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What happens before what happens, happens...

Posted by RodandDenise on March 23, 2012

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Yesterday I posted even more pictures of rawhiding trees, and previously I have posted about Rod making the rawhide.  But before he can make rawhide, we need to get fresh hides (my job) and get them prepped for making rawhide (Rod's job). 

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My part of the job starts by calling H and M Meats in Grande Prairie, Alberta sometime during the week to let them know we will be looking for hides that week.  They kill on Fridays, so that is the day I have to go get the hides, usually about four per trip.  They are pretty good about taking special care skinning when they know we are getting the hides.  We can ask for a certain number of bulls or cows and they know the kind of hides we want.  We live around 150 kms (about 95 miles) from Grande Prairie which takes about a 3 plus hour round trip on good roads (they're not always good) - plus stops in Valleyview and Grande Prairie for other things when necessary.  And it's usually necessary...  The workers there load up the hides in the back of the truck for me

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and I back it up to the shop and park it.  End of my part of the job!  (I love the division of labour around here...)

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Rod pulls the hide off the truck and into the rawhide room on the end of our shop. 

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He spreads the hide flesh side down on the floor and splits it down the backbone.  By the way, it is tough walking on the hides as they really slip around on the floor under your feet.

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Here's half a bull hide.  This is a larger bull for sure but not out of line with what we often get.

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Here's half a cow hide.  Some cows are bigger than this, but not all.  Besides the size difference, there is a real difference in thickness of the hides between cows and bulls.  We use cow hides on special request when the maker wants a "lighter than a full thickness bull hide" on their tree.  Since we don't split the hides, our cowhide is usually as thick or even thicker than commercial "bull hide".  (Commercial hides are labelled as "bullhide" based on thickness, not necessary which sex of animal the hide came from.)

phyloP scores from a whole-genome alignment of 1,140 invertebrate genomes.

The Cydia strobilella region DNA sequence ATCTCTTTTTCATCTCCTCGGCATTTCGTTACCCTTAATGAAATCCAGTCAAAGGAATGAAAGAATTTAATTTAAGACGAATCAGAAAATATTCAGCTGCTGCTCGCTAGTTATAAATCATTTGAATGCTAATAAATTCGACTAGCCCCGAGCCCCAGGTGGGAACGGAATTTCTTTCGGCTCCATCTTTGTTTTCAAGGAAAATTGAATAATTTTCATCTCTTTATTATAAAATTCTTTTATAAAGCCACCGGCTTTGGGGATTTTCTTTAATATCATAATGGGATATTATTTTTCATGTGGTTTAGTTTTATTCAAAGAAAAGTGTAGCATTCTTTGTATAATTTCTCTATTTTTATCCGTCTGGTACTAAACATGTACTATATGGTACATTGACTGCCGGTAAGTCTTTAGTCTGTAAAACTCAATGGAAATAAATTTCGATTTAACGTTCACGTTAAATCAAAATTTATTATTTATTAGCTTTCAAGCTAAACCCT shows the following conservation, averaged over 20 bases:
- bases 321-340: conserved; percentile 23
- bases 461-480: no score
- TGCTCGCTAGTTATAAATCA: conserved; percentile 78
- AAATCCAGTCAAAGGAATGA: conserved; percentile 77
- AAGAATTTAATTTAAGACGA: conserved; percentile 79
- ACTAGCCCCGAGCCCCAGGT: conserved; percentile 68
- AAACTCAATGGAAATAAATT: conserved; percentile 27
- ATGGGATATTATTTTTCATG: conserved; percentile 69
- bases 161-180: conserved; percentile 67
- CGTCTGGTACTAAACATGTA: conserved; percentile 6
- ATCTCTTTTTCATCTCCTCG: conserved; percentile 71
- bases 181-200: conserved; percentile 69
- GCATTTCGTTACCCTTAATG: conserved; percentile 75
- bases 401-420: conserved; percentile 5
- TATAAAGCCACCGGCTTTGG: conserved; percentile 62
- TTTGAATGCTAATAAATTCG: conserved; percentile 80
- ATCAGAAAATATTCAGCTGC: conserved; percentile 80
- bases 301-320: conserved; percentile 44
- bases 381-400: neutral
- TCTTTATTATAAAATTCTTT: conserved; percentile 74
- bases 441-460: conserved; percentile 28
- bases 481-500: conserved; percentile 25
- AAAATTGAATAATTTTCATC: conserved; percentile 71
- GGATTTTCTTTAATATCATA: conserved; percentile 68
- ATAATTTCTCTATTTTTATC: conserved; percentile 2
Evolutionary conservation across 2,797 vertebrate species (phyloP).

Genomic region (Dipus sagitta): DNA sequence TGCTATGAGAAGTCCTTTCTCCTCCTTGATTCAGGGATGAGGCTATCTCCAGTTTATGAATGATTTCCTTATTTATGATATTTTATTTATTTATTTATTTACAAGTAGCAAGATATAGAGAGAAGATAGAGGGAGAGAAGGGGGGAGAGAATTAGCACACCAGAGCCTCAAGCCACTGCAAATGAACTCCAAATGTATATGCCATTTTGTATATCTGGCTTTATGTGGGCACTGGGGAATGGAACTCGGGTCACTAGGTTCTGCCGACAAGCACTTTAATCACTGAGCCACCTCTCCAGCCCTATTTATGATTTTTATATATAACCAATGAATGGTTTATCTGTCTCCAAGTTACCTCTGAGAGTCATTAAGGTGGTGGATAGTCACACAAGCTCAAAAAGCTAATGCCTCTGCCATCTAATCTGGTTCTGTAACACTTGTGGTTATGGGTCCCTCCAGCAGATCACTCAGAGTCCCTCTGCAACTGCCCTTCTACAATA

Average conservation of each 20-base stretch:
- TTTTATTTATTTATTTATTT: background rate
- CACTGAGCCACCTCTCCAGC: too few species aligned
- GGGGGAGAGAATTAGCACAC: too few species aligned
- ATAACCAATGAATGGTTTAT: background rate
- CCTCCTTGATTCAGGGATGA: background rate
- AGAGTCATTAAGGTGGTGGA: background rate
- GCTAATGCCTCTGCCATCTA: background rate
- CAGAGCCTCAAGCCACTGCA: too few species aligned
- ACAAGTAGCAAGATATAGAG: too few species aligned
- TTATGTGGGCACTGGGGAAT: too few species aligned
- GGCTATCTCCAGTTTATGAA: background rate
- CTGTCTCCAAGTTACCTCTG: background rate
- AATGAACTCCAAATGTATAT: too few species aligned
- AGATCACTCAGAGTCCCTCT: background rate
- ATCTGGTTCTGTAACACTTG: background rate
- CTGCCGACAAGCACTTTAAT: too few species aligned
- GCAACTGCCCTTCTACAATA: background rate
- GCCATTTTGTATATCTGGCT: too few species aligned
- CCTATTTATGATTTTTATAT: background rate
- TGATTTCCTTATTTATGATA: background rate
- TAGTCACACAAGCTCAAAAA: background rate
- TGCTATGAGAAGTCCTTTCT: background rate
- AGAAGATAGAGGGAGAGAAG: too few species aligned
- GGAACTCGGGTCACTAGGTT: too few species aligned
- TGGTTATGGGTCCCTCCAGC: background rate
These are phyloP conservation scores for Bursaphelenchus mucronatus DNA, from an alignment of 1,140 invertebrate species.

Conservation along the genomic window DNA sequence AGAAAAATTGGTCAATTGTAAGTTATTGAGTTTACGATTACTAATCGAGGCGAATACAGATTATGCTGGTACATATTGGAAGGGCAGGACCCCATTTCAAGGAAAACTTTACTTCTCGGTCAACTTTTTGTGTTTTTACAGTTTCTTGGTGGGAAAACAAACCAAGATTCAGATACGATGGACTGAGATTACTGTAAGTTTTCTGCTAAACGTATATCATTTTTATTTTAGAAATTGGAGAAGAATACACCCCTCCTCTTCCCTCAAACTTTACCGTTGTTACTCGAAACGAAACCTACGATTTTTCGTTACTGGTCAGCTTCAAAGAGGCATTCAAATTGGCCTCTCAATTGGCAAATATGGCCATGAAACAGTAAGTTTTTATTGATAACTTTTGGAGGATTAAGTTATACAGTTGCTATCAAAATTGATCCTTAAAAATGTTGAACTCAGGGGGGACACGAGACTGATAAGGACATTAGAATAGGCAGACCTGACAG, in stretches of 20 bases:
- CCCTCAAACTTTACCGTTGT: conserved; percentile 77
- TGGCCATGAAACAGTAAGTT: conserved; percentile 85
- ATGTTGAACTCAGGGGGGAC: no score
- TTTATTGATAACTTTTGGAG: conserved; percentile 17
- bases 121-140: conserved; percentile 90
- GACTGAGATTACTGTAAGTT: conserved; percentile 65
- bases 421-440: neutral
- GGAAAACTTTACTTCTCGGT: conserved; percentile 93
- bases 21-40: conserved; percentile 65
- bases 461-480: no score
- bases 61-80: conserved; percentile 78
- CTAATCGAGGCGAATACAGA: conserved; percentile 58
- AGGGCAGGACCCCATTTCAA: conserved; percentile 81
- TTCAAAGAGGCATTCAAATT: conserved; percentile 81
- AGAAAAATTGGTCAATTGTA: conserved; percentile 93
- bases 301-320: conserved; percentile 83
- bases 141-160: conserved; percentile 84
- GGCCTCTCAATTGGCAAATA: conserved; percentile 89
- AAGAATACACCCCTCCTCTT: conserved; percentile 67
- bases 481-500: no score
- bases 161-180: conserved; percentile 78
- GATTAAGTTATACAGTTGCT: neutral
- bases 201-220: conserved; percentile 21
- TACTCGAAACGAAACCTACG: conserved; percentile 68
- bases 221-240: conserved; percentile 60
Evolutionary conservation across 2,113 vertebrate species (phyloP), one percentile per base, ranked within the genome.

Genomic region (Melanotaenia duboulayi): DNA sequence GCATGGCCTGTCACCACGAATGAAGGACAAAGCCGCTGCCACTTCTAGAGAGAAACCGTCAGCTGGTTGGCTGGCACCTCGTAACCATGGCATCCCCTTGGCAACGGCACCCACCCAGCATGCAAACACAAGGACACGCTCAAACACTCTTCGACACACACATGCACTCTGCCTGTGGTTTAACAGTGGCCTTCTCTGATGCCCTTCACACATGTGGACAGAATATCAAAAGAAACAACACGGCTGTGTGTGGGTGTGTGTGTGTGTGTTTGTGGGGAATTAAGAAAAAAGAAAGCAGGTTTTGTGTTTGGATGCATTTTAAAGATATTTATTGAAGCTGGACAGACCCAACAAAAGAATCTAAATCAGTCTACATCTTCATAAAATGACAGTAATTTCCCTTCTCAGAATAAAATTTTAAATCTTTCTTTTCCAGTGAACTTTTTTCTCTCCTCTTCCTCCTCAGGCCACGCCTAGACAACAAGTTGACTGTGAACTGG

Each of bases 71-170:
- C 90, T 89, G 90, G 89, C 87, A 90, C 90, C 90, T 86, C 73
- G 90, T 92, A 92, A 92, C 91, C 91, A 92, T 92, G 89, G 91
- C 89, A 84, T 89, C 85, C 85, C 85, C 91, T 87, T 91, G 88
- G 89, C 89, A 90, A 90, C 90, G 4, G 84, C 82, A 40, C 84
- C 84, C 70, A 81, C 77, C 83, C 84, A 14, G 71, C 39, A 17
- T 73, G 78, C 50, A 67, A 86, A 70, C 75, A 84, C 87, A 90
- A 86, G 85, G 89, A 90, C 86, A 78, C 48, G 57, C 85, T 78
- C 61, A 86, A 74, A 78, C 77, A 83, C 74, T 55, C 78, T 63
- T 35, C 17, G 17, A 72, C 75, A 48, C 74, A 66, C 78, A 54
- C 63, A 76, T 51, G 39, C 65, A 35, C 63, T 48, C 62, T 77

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Rod trims off all the pieces he isn't going to want right away.  They come with tails, hocks, elbows, briskets and other various bits still attached. 

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Those bits can vary depending on whether the hide is from a bull

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or a cow.   

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The other piece that he often has to trim from big bulls is the neck.  That hide is just way too thick to use.

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Then the hides go into barrels to soak - two full hides per barrel.

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Rod mixes up some soap in the initial rinse to help the water penetrate the hide better.  (We had a great discussion about making rawhide with Shep Herman of Herman Oak at the show in Sheridan last spring.  We had heard of using the soap before but didn't do it often.  Shep explained the benefits and why it is a good idea.)

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Then the barrels are filled to cover the hides and Rod lets them sit for a few days before making the rawhide as that really helps in fleshing them.  If it is warm, as in summer up here, he changes water in the barrels daily or twice a day.  If it is cool, as in winter even in the shop, he changes the water less often.

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And don't forget the clean up, first of Rod (and he gets upset with me if I flick a little bit of dish water at him!!!  Can you believe that?)

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and then the floor.  The hole in the floor in the back corner is a drain that really helps make clean up easy in there.

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And there they sit till Rod makes rawhide again next week.

Comments:

Posted by rdennis on
Cool. Thanks. I had a guy who taught me about Sheridan Carving, who also makes his own trees and he told me that once a hide dries out, it never is possible to get it back to that stage, no matter how long you soak it, so you should always use it from the original state as it would tighten down more. He got his rawhide vacuum packed and kept it in the freezer if he couldn't use it right away, I believe.
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